A TEENAGER who caught her jaw after horror horse riding crash has admitted she was terrified at catching her own reflection.
Emily Eccles’s chin and jawbone was left hanging by a 1cm thread of skin after the smash near Baslow, in Derbyshire, eight weeks ago.
The 15-year-old had been out riding with a friend and her family when her horse was spooked by an exhaust popping on a car and crashed into a gatepost.
Emily was taken to Sheffield Children’s Hospital after finding herself on the floor, holding what remained of the bottom of her face in her own hands.
It took surgeons five-and-a-half hours to rebuild her face using titanium plates and 160 stitches.
Recalling the terrifying smash, Emily told BBC Breakfast: “For five days I avoided looking in the mirror.
“I didn’t want to look at my phone screen and I was trying to avoid swiping across to the camera. Until I knew I was better I didn’t want to see how it looked.”
For five days I avoided looking in the mirror
But the operation, carried out by consultant facial reconstructive surgeon Ricardo Mohammed-Ali and his team, was such a success that the teenager was back at school for the start of term, just a month after the accident.
Now, two months on, Emily is seeing her scars fade by the day and hoping to persuade her parents to let her ride again.
“I’d like to ride a horse again, definitely,” she said.
Mr Mohammad-Ali told the programme: “It’s remarkable, the recovery that Emily has made.
“On the third of October it was two months and the swelling has gone down, the jaw is functioning, she’s back to eating and drinking as normal.
“She wants to go skiing but I’ve told her four months before she can go skiing – she’s trying to push it to three months.”
Speaking about her recovery, Emily said: “It feels weird, I can’t feel my bottom lip properly – it’s got pins and needles because of the nerve damage but other than that it’s become normal now.”
Doctors said she had suffered one of the worst facial injuries they had seen outside a warzone after the smash in August.
Emily said the horse galloped along a country path but, after her feet came out of the stirrups and she fell to one side, her head hit a wooden post.
She remembers catching something red which flashed in front of her face as she fell.
“I just looked down and I was like, ‘I don’t know what that is’,” she said.
She said that, once in the ambulance: “I just looked down and I could see teeth and bone and I said, ‘is that my jaw?’.”
I just looked down and I could see teeth and bone and I said, ‘is that my jaw?’
Mum Michelle Eccles said she was driving with her husband Chris, when she got the call to say her daughter had been in an accident.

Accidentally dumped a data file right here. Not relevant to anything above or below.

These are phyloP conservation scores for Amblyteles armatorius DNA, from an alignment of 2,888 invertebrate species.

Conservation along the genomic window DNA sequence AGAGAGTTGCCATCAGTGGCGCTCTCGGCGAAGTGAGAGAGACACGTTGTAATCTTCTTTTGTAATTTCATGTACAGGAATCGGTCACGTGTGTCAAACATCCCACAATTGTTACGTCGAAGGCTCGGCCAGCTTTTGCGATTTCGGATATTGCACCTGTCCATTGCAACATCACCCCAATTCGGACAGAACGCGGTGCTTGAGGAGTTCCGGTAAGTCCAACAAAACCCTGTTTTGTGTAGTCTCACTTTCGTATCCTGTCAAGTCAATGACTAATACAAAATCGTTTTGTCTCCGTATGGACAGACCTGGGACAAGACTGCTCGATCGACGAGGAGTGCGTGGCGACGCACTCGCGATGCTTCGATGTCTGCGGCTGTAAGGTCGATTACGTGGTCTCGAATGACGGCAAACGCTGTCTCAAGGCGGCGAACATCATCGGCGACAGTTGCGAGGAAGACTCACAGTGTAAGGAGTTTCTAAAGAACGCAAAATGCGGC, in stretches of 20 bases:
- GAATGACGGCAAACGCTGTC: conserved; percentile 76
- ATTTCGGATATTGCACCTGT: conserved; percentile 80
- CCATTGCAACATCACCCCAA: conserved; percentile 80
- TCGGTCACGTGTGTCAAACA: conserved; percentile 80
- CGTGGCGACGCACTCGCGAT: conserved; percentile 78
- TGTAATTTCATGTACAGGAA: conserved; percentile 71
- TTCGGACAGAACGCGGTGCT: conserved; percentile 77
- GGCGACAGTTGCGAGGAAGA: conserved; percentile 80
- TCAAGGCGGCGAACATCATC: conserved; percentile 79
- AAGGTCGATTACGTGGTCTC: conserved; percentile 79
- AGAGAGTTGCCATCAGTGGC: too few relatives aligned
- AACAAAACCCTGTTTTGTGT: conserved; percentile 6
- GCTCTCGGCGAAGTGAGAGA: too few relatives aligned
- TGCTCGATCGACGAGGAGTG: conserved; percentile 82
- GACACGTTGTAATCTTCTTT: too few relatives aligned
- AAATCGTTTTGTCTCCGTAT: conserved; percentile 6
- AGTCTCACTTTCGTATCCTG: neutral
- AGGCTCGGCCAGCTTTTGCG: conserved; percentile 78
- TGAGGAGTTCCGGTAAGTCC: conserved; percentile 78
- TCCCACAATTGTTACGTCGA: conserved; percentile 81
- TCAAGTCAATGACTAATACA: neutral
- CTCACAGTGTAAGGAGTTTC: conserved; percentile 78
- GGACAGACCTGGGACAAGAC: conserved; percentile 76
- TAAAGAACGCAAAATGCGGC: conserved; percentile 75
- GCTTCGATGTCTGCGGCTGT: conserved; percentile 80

The 50-year-old, said the caller was in so much shock after what had happened to her daughter Emily “I actually thought she’d died.”
She said the couple rushed to Sheffield Children’s Hospital where a nurse warned her to prepare herself before entering the room where Emily was being treated.
Teacher Mrs Eccles said: “I took a few deep breaths and then she guided me into the room.
“I think some sort of coping mechanism came over me.
“It’s your daughter there in a critical condition and looking very poorly and quite gruesome as well.
“But her eyes were still the same so I just thought, ‘just focus on her eyes’.
“I gave her a kiss on her forehead and kept saying ‘it’s going to be all right’.”
She said: “Luckily, Emily’s sense of humour never stopped.”
I couldn’t believe there was just this one scar and everything, although still swollen, was back in the right place
And this was reinforced when her husband chipped in with: “Em, you don’t do anything by halves”, prompting a mock exasperated response from their daughter.
Mrs Eccles described how she stayed as Emily was treated at the hospital for 11 days following the emergency surgery by consultant facial reconstructive surgeon Ricardo Mohammed-Ali.
She said she could not believe the rapid recovery following Mr Mohammed-Ali’s work.
“After six days the bandages came off,” Mrs Eccles said. “That was just miraculous.
“I couldn’t believe there was just this one scar and everything, although still swollen, was back in the right place.
“It just is miraculous what he had done.”
She said: “Being able to come home after such a horrific accident, 11 days on, is just testament to him and all the other professionals.
“We’ve tried to thank him and he’s such an unassuming guy.
“He just smiles quietly and says ‘I was just doing my job’.
“But my husband and I say ‘you’re job is just so amazing that you could bring her back’.”
Mr and Mrs Eccles said they have visited the gate on a Derbyshire lane where Emily had her accident and there is a metal spike just next to the point of impact.
They said they have realised it could have been even worse.
Mrs Eccles said: “I’ve tired to block that from our minds.
“Mr Mohammed-Ali said that a centimetre either way would have been catastrophic.”
The family has already started to raise money for the Children’s Hospital Charity’s appeal for a helipad in Sheffield and also for the Yorkshire Air Ambulance.
They have held a garden party at their home near Sheffield and set up an online appeal page to help raise funds.